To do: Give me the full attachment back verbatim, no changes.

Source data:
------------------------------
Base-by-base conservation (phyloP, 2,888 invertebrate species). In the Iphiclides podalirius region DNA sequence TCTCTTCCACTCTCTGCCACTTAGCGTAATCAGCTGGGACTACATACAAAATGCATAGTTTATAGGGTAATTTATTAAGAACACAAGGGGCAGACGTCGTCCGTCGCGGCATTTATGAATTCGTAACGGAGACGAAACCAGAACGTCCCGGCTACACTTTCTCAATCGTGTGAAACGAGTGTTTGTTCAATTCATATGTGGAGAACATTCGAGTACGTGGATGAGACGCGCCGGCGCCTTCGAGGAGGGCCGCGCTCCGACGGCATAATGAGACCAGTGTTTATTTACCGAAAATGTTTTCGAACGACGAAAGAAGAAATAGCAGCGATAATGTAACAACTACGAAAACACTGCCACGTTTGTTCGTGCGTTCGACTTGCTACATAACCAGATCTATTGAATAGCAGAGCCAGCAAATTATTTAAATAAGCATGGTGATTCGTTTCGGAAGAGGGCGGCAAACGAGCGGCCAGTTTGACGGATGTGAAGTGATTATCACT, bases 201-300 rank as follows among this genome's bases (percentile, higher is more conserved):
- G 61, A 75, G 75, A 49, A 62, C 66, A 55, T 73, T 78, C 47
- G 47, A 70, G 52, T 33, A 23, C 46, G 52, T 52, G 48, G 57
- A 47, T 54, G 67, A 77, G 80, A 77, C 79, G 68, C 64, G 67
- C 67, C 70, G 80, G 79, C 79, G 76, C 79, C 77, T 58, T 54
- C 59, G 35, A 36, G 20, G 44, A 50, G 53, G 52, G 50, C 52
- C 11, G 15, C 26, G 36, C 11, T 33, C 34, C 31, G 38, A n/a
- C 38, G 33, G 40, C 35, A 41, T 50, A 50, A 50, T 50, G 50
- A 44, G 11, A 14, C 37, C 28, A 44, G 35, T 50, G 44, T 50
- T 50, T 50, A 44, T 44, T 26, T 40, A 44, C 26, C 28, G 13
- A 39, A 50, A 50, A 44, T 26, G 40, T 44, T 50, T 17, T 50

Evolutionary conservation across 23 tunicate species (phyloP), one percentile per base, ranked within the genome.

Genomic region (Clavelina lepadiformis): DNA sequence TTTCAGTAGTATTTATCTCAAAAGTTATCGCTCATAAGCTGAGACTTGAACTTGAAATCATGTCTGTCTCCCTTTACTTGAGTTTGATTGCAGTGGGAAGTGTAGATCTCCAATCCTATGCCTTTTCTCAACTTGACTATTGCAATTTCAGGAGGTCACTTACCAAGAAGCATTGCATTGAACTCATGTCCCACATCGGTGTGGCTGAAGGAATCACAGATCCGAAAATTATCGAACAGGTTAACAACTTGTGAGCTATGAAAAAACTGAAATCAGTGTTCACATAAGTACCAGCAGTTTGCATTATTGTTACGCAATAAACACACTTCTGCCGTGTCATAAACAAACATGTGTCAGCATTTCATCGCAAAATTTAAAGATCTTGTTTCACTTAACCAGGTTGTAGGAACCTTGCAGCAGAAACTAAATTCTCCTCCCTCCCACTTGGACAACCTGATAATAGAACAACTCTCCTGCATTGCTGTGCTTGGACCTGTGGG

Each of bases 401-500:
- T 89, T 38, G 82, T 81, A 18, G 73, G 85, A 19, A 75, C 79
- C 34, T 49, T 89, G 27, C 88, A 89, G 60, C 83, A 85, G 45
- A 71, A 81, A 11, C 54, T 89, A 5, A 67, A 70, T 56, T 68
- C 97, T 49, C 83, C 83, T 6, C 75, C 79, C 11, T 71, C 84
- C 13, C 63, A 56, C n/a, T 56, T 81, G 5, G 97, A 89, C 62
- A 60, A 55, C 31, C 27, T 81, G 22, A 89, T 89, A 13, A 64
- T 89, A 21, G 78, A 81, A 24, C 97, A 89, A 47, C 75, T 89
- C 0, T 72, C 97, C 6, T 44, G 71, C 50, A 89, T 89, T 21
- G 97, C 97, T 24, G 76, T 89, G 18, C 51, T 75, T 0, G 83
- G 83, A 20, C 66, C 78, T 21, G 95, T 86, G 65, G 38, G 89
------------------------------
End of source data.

Base-by-base conservation (phyloP, 2,888 invertebrate species). In the Iphiclides podalirius region DNA sequence TCTCTTCCACTCTCTGCCACTTAGCGTAATCAGCTGGGACTACATACAAAATGCATAGTTTATAGGGTAATTTATTAAGAACACAAGGGGCAGACGTCGTCCGTCGCGGCATTTATGAATTCGTAACGGAGACGAAACCAGAACGTCCCGGCTACACTTTCTCAATCGTGTGAAACGAGTGTTTGTTCAATTCATATGTGGAGAACATTCGAGTACGTGGATGAGACGCGCCGGCGCCTTCGAGGAGGGCCGCGCTCCGACGGCATAATGAGACCAGTGTTTATTTACCGAAAATGTTTTCGAACGACGAAAGAAGAAATAGCAGCGATAATGTAACAACTACGAAAACACTGCCACGTTTGTTCGTGCGTTCGACTTGCTACATAACCAGATCTATTGAATAGCAGAGCCAGCAAATTATTTAAATAAGCATGGTGATTCGTTTCGGAAGAGGGCGGCAAACGAGCGGCCAGTTTGACGGATGTGAAGTGATTATCACT, bases 201-300 rank as follows among this genome's bases (percentile, higher is more conserved):
- G 61, A 75, G 75, A 49, A 62, C 66, A 55, T 73, T 78, C 47
- G 47, A 70, G 52, T 33, A 23, C 46, G 52, T 52, G 48, G 57
- A 47, T 54, G 67, A 77, G 80, A 77, C 79, G 68, C 64, G 67
- C 67, C 70, G 80, G 79, C 79, G 76, C 79, C 77, T 58, T 54
- C 59, G 35, A 36, G 20, G 44, A 50, G 53, G 52, G 50, C 52
- C 11, G 15, C 26, G 36, C 11, T 33, C 34, C 31, G 38, A n/a
- C 38, G 33, G 40, C 35, A 41, T 50, A 50, A 50, T 50, G 50
- A 44, G 11, A 14, C 37, C 28, A 44, G 35, T 50, G 44, T 50
- T 50, T 50, A 44, T 44, T 26, T 40, A 44, C 26, C 28, G 13
- A 39, A 50, A 50, A 44, T 26, G 40, T 44, T 50, T 17, T 50

Evolutionary conservation across 23 tunicate species (phyloP), one percentile per base, ranked within the genome.

Genomic region (Clavelina lepadiformis): DNA sequence TTTCAGTAGTATTTATCTCAAAAGTTATCGCTCATAAGCTGAGACTTGAACTTGAAATCATGTCTGTCTCCCTTTACTTGAGTTTGATTGCAGTGGGAAGTGTAGATCTCCAATCCTATGCCTTTTCTCAACTTGACTATTGCAATTTCAGGAGGTCACTTACCAAGAAGCATTGCATTGAACTCATGTCCCACATCGGTGTGGCTGAAGGAATCACAGATCCGAAAATTATCGAACAGGTTAACAACTTGTGAGCTATGAAAAAACTGAAATCAGTGTTCACATAAGTACCAGCAGTTTGCATTATTGTTACGCAATAAACACACTTCTGCCGTGTCATAAACAAACATGTGTCAGCATTTCATCGCAAAATTTAAAGATCTTGTTTCACTTAACCAGGTTGTAGGAACCTTGCAGCAGAAACTAAATTCTCCTCCCTCCCACTTGGACAACCTGATAATAGAACAACTCTCCTGCATTGCTGTGCTTGGACCTGTGGG

Each of bases 401-500:
- T 89, T 38, G 82, T 81, A 18, G 73, G 85, A 19, A 75, C 79
- C 34, T 49, T 89, G 27, C 88, A 89, G 60, C 83, A 85, G 45
- A 71, A 81, A 11, C 54, T 89, A 5, A 67, A 70, T 56, T 68
- C 97, T 49, C 83, C 83, T 6, C 75, C 79, C 11, T 71, C 84
- C 13, C 63, A 56, C n/a, T 56, T 81, G 5, G 97, A 89, C 62
- A 60, A 55, C 31, C 27, T 81, G 22, A 89, T 89, A 13, A 64
- T 89, A 21, G 78, A 81, A 24, C 97, A 89, A 47, C 75, T 89
- C 0, T 72, C 97, C 6, T 44, G 71, C 50, A 89, T 89, T 21
- G 97, C 97, T 24, G 76, T 89, G 18, C 51, T 75, T 0, G 83
- G 83, A 20, C 66, C 78, T 21, G 95, T 86, G 65, G 38, G 89